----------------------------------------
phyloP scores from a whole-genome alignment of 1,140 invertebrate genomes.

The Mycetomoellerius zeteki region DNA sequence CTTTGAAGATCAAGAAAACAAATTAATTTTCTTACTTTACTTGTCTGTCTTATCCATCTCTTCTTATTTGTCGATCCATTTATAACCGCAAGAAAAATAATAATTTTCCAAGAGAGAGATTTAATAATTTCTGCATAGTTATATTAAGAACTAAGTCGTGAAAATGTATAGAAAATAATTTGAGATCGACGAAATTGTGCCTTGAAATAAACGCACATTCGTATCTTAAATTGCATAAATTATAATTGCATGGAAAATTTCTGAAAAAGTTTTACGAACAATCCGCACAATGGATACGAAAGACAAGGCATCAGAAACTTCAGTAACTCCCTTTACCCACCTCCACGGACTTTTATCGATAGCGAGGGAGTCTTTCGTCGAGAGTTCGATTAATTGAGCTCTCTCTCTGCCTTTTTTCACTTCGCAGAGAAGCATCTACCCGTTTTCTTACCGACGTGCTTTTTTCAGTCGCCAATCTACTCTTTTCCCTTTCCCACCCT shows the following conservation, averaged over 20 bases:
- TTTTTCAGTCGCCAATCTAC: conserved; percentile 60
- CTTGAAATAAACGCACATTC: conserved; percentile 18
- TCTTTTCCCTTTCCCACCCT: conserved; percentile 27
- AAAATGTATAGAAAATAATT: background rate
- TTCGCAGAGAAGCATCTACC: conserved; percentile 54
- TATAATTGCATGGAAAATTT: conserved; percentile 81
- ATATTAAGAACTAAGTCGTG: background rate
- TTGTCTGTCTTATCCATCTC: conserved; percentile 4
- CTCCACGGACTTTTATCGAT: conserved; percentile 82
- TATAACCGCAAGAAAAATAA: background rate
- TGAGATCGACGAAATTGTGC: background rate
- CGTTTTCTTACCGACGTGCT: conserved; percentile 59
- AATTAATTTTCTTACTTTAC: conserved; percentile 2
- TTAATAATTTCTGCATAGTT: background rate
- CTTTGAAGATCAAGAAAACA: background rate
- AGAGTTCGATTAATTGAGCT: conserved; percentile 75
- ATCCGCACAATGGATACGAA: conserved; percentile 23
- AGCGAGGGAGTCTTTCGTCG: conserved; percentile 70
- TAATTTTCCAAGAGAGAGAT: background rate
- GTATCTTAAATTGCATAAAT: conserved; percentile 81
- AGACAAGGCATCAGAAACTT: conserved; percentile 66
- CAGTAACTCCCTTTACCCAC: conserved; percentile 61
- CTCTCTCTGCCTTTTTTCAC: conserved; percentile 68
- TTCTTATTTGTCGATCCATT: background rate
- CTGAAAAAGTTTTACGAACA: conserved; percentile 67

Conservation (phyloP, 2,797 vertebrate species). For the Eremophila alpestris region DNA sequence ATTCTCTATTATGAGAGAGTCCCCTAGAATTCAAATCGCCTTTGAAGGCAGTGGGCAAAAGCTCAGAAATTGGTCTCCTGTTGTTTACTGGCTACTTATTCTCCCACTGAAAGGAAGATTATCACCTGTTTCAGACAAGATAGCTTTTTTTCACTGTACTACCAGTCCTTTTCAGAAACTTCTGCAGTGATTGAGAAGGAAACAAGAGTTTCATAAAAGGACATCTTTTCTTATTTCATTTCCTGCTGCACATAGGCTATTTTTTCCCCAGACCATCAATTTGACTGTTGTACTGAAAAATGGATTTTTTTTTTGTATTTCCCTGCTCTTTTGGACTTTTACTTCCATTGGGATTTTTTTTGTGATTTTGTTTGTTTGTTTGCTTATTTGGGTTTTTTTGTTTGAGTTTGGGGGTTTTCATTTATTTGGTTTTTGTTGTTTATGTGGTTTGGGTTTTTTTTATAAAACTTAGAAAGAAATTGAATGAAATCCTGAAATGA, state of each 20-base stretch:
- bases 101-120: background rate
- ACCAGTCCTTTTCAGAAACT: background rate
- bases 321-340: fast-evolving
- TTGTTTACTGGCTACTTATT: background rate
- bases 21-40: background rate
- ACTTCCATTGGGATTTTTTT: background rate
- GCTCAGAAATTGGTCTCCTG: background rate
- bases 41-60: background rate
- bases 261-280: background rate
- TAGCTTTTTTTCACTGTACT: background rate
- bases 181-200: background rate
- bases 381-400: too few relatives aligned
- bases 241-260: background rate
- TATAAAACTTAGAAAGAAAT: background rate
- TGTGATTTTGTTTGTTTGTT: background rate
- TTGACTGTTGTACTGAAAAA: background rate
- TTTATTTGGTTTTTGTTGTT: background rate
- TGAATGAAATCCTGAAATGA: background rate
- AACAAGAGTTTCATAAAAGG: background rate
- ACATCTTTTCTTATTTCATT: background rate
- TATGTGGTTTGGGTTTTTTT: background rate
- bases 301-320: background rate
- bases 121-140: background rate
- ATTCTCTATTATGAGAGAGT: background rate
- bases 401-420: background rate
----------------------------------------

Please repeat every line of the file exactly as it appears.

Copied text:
phyloP scores from a whole-genome alignment of 1,140 invertebrate genomes.

The Mycetomoellerius zeteki region DNA sequence CTTTGAAGATCAAGAAAACAAATTAATTTTCTTACTTTACTTGTCTGTCTTATCCATCTCTTCTTATTTGTCGATCCATTTATAACCGCAAGAAAAATAATAATTTTCCAAGAGAGAGATTTAATAATTTCTGCATAGTTATATTAAGAACTAAGTCGTGAAAATGTATAGAAAATAATTTGAGATCGACGAAATTGTGCCTTGAAATAAACGCACATTCGTATCTTAAATTGCATAAATTATAATTGCATGGAAAATTTCTGAAAAAGTTTTACGAACAATCCGCACAATGGATACGAAAGACAAGGCATCAGAAACTTCAGTAACTCCCTTTACCCACCTCCACGGACTTTTATCGATAGCGAGGGAGTCTTTCGTCGAGAGTTCGATTAATTGAGCTCTCTCTCTGCCTTTTTTCACTTCGCAGAGAAGCATCTACCCGTTTTCTTACCGACGTGCTTTTTTCAGTCGCCAATCTACTCTTTTCCCTTTCCCACCCT shows the following conservation, averaged over 20 bases:
- TTTTTCAGTCGCCAATCTAC: conserved; percentile 60
- CTTGAAATAAACGCACATTC: conserved; percentile 18
- TCTTTTCCCTTTCCCACCCT: conserved; percentile 27
- AAAATGTATAGAAAATAATT: background rate
- TTCGCAGAGAAGCATCTACC: conserved; percentile 54
- TATAATTGCATGGAAAATTT: conserved; percentile 81
- ATATTAAGAACTAAGTCGTG: background rate
- TTGTCTGTCTTATCCATCTC: conserved; percentile 4
- CTCCACGGACTTTTATCGAT: conserved; percentile 82
- TATAACCGCAAGAAAAATAA: background rate
- TGAGATCGACGAAATTGTGC: background rate
- CGTTTTCTTACCGACGTGCT: conserved; percentile 59
- AATTAATTTTCTTACTTTAC: conserved; percentile 2
- TTAATAATTTCTGCATAGTT: background rate
- CTTTGAAGATCAAGAAAACA: background rate
- AGAGTTCGATTAATTGAGCT: conserved; percentile 75
- ATCCGCACAATGGATACGAA: conserved; percentile 23
- AGCGAGGGAGTCTTTCGTCG: conserved; percentile 70
- TAATTTTCCAAGAGAGAGAT: background rate
- GTATCTTAAATTGCATAAAT: conserved; percentile 81
- AGACAAGGCATCAGAAACTT: conserved; percentile 66
- CAGTAACTCCCTTTACCCAC: conserved; percentile 61
- CTCTCTCTGCCTTTTTTCAC: conserved; percentile 68
- TTCTTATTTGTCGATCCATT: background rate
- CTGAAAAAGTTTTACGAACA: conserved; percentile 67

Conservation (phyloP, 2,797 vertebrate species). For the Eremophila alpestris region DNA sequence ATTCTCTATTATGAGAGAGTCCCCTAGAATTCAAATCGCCTTTGAAGGCAGTGGGCAAAAGCTCAGAAATTGGTCTCCTGTTGTTTACTGGCTACTTATTCTCCCACTGAAAGGAAGATTATCACCTGTTTCAGACAAGATAGCTTTTTTTCACTGTACTACCAGTCCTTTTCAGAAACTTCTGCAGTGATTGAGAAGGAAACAAGAGTTTCATAAAAGGACATCTTTTCTTATTTCATTTCCTGCTGCACATAGGCTATTTTTTCCCCAGACCATCAATTTGACTGTTGTACTGAAAAATGGATTTTTTTTTTGTATTTCCCTGCTCTTTTGGACTTTTACTTCCATTGGGATTTTTTTTGTGATTTTGTTTGTTTGTTTGCTTATTTGGGTTTTTTTGTTTGAGTTTGGGGGTTTTCATTTATTTGGTTTTTGTTGTTTATGTGGTTTGGGTTTTTTTTATAAAACTTAGAAAGAAATTGAATGAAATCCTGAAATGA, state of each 20-base stretch:
- bases 101-120: background rate
- ACCAGTCCTTTTCAGAAACT: background rate
- bases 321-340: fast-evolving
- TTGTTTACTGGCTACTTATT: background rate
- bases 21-40: background rate
- ACTTCCATTGGGATTTTTTT: background rate
- GCTCAGAAATTGGTCTCCTG: background rate
- bases 41-60: background rate
- bases 261-280: background rate
- TAGCTTTTTTTCACTGTACT: background rate
- bases 181-200: background rate
- bases 381-400: too few relatives aligned
- bases 241-260: background rate
- TATAAAACTTAGAAAGAAAT: background rate
- TGTGATTTTGTTTGTTTGTT: background rate
- TTGACTGTTGTACTGAAAAA: background rate
- TTTATTTGGTTTTTGTTGTT: background rate
- TGAATGAAATCCTGAAATGA: background rate
- AACAAGAGTTTCATAAAAGG: background rate
- ACATCTTTTCTTATTTCATT: background rate
- TATGTGGTTTGGGTTTTTTT: background rate
- bases 301-320: background rate
- bases 121-140: background rate
- ATTCTCTATTATGAGAGAGT: background rate
- bases 401-420: background rate